So we can all agree that children should not be allowed to work in mines then, right? Actually, no. Certain development economists, such as Ha-Joon Chang for example, believe that developing countries would be better (or at least should be allowed) to follow the development models undertaken by now developed countries back in the dark days of the Industrial Revolution. That is to say, if child labour helped Britain and the Netherlands and America develop economically in the beginning, then why should Niger and Ghana and China (where children are employed as factory workers) be told that they cannot employ child labour? In essence, maybe lax laws (among other things) will actually increase incomes, promote development, and eventually children won’t need to work in the mines anymore. This is not to say that child mining is a good thing. It is to suggest that it may in fact be the lesser of two evils. As Martin Wolf puts it, “these children work not because their parents are more wicked than those anywhere else, but because of their poverty.” What other options do they have? It is possible that the only sustainable solution to such a horrendous crime against children is the slow and brutal (and in no way inevitable) process of development itself.
So what can we do? In the late 1990s, campaigns against blood diamonds focused on boycotting. Diamond mines were operated by African warlords under inhumane conditions to help finance wars in places like Sierra Leone and Liberia. These campaigns were largely successful because they encouraged the public to insist that their diamonds be conflict-free. Unfortunately, assuming that cobalt and copper and gold mining in Ghana is the same as diamonds in Liberia is problematic. Boycotting minerals from small-scale mines around the world may in fact only contribute to the problem. With few resources in artisanal mines, child miners are already paid so little for so many hours of work, and do without costly protective gear. With less money going to artisanal mines, the children will most likely end up working just as hard for less, given their desperation and lack of options.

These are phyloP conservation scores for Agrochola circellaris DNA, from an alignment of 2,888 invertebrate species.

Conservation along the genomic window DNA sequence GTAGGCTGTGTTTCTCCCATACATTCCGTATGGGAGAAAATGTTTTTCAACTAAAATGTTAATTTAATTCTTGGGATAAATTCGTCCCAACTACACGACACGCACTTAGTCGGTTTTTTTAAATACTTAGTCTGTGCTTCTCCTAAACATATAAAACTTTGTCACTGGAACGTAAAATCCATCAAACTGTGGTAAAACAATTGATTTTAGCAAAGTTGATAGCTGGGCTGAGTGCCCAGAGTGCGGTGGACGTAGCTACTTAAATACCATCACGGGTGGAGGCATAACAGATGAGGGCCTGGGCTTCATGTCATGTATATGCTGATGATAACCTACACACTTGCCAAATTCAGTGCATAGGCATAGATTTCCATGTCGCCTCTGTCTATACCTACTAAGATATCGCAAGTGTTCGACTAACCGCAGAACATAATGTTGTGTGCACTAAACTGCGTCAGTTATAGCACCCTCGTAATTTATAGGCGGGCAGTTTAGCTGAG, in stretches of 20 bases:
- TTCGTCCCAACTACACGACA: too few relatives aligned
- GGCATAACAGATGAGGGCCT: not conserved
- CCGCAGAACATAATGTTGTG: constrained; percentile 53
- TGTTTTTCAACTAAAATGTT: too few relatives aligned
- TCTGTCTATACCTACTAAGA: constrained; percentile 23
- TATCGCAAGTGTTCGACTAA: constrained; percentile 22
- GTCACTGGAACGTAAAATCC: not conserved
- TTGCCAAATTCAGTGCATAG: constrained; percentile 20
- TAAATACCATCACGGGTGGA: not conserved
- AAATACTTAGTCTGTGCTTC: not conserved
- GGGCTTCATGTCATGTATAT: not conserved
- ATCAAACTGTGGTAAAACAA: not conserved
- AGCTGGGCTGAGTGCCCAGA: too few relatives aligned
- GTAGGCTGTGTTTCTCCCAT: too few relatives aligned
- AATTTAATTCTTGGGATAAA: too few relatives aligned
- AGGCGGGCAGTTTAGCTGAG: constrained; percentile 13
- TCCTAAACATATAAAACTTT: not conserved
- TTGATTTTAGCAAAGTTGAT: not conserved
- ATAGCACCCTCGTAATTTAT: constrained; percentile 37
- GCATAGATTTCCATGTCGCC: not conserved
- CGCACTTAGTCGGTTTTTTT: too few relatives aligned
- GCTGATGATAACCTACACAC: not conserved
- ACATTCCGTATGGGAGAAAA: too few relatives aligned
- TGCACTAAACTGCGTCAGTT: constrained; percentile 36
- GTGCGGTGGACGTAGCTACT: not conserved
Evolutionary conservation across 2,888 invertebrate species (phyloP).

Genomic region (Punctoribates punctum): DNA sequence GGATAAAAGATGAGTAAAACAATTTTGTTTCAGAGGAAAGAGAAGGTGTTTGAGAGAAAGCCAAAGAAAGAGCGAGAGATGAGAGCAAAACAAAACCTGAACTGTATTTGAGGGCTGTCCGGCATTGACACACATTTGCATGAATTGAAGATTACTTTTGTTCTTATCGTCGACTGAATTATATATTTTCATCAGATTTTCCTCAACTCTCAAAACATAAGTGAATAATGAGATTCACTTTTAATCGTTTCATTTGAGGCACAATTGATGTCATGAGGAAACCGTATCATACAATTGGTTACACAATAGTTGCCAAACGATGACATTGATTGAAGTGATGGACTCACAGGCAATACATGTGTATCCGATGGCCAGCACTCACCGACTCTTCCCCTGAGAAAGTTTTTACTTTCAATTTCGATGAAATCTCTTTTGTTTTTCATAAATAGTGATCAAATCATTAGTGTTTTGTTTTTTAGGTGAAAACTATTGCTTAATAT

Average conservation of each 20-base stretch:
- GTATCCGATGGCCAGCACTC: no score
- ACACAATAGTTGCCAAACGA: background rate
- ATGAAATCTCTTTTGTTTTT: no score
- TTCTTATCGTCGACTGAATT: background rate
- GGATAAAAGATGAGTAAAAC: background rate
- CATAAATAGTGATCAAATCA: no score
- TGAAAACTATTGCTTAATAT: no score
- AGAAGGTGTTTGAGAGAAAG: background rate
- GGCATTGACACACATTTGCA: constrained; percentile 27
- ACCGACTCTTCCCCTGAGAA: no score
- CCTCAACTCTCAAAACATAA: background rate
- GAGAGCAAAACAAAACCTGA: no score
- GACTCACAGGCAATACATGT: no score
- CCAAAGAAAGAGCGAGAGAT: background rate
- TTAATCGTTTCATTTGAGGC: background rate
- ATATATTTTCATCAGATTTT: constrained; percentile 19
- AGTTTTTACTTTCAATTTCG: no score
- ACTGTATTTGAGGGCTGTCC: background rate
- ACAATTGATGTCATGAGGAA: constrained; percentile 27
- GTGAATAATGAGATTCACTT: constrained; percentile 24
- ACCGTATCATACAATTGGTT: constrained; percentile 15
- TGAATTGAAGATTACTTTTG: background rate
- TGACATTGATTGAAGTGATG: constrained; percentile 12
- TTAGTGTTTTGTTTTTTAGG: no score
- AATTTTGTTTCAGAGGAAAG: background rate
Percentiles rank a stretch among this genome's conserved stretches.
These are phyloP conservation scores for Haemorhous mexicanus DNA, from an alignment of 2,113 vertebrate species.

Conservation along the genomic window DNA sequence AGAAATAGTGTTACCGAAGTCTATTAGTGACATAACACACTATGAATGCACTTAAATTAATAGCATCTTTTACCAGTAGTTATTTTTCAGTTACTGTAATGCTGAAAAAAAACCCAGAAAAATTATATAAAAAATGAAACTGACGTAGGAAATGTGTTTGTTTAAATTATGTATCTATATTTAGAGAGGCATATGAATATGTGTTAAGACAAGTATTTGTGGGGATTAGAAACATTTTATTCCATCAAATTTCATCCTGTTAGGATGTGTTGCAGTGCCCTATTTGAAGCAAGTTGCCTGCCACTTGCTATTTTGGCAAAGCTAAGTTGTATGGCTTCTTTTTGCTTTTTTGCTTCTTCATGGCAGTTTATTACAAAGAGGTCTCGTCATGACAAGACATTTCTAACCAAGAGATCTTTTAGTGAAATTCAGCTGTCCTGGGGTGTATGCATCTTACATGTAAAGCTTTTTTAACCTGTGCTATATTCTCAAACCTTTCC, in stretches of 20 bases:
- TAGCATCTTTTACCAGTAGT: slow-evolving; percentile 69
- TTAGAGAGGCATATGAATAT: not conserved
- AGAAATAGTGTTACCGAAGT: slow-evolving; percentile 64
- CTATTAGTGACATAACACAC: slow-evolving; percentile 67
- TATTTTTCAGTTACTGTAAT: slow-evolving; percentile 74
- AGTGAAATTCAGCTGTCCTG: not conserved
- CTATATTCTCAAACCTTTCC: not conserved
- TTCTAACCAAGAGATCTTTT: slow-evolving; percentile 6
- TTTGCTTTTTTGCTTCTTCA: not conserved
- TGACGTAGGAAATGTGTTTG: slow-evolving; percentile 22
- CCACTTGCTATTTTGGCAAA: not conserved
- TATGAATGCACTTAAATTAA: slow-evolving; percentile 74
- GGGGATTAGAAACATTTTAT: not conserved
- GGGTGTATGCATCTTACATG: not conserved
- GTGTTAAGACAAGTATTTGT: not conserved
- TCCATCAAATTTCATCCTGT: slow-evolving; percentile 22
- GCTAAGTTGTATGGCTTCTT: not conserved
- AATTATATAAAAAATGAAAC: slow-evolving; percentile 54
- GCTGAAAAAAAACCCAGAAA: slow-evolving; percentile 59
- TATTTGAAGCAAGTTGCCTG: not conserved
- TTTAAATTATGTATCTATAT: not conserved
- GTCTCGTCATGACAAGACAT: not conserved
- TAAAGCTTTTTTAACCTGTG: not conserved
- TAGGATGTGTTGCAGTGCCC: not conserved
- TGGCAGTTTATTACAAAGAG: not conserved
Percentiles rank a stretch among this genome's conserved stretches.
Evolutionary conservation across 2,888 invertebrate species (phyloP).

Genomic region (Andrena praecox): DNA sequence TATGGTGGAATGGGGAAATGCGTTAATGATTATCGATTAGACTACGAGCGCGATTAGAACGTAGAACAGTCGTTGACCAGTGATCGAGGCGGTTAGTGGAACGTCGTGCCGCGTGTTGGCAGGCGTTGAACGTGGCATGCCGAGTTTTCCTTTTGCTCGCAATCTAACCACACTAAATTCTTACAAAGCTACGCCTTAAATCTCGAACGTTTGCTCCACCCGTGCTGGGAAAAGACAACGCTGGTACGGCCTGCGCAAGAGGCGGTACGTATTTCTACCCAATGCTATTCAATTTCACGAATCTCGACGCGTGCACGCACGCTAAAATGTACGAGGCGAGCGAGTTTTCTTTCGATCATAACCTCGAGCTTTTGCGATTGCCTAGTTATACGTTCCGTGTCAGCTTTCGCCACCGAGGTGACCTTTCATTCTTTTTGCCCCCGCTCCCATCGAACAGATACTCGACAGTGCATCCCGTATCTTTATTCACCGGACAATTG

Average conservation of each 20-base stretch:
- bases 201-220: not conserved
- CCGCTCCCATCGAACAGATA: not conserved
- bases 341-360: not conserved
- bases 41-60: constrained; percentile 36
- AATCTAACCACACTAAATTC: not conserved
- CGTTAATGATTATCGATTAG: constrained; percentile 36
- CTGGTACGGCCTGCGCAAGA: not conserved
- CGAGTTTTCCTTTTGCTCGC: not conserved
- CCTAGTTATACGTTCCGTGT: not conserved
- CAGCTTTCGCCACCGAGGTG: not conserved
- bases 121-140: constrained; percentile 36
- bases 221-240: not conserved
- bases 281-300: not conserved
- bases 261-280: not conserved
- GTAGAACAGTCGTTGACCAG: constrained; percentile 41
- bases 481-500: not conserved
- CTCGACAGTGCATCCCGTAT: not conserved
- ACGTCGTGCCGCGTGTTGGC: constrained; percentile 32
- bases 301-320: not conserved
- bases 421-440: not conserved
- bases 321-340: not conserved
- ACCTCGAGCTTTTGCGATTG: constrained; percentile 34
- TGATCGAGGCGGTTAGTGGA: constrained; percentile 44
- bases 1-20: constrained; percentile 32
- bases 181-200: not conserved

One must also be careful not to throw money into the situation. Of course, it would be amazing if we (those of us with even the smallest amount of excess resources) could substitute a child’s labour. Indeed, some organizations promise that you can do this. By giving them money, which they will then directly offer to the child, who will, because of you, no longer have to toil in the mines for twelve hours a day. Beware, first of all, that this may not be true, or at least not in a way where your money is directly puts into the hands of the child. Not to mention, it does nothing to address the systemic causes of child mining. As well, it may contribute to a system of aid and giving which has the potential to counteract positive development initiatives. Development economist William Easterly refers to this idea of development as “the white man’s burden.” We may think that, as people with resources, it is up to us to save those child miners, when perhaps it is not.
At the end of a long article depicting the shameful and deplorable conditions of child mining, it is difficult to write that perhaps there aren’t any easy solutions. Maybe the first thing we need to do is understand how complicated the situation really is. Maybe that will lead us to understand the invaluable experience of those who live within those communities where child mining is prevalent. In fact, development initiatives are in many ways moving away from international aid donations, towards the promotion of grassroots movements. We understand more and more, that communities on the ground know better than us what is needed to incite change. We should, first of all, understand that child mining is a serious problem attached to many of the modern products we see on the world market today. Secondly, we should give credence to the fact that social, economic, historical, and moral factors make this a complex situation without any simple, guilt-free, Band-Aid solutions. Thirdly, let’s keep talking about this.
By Layne Carson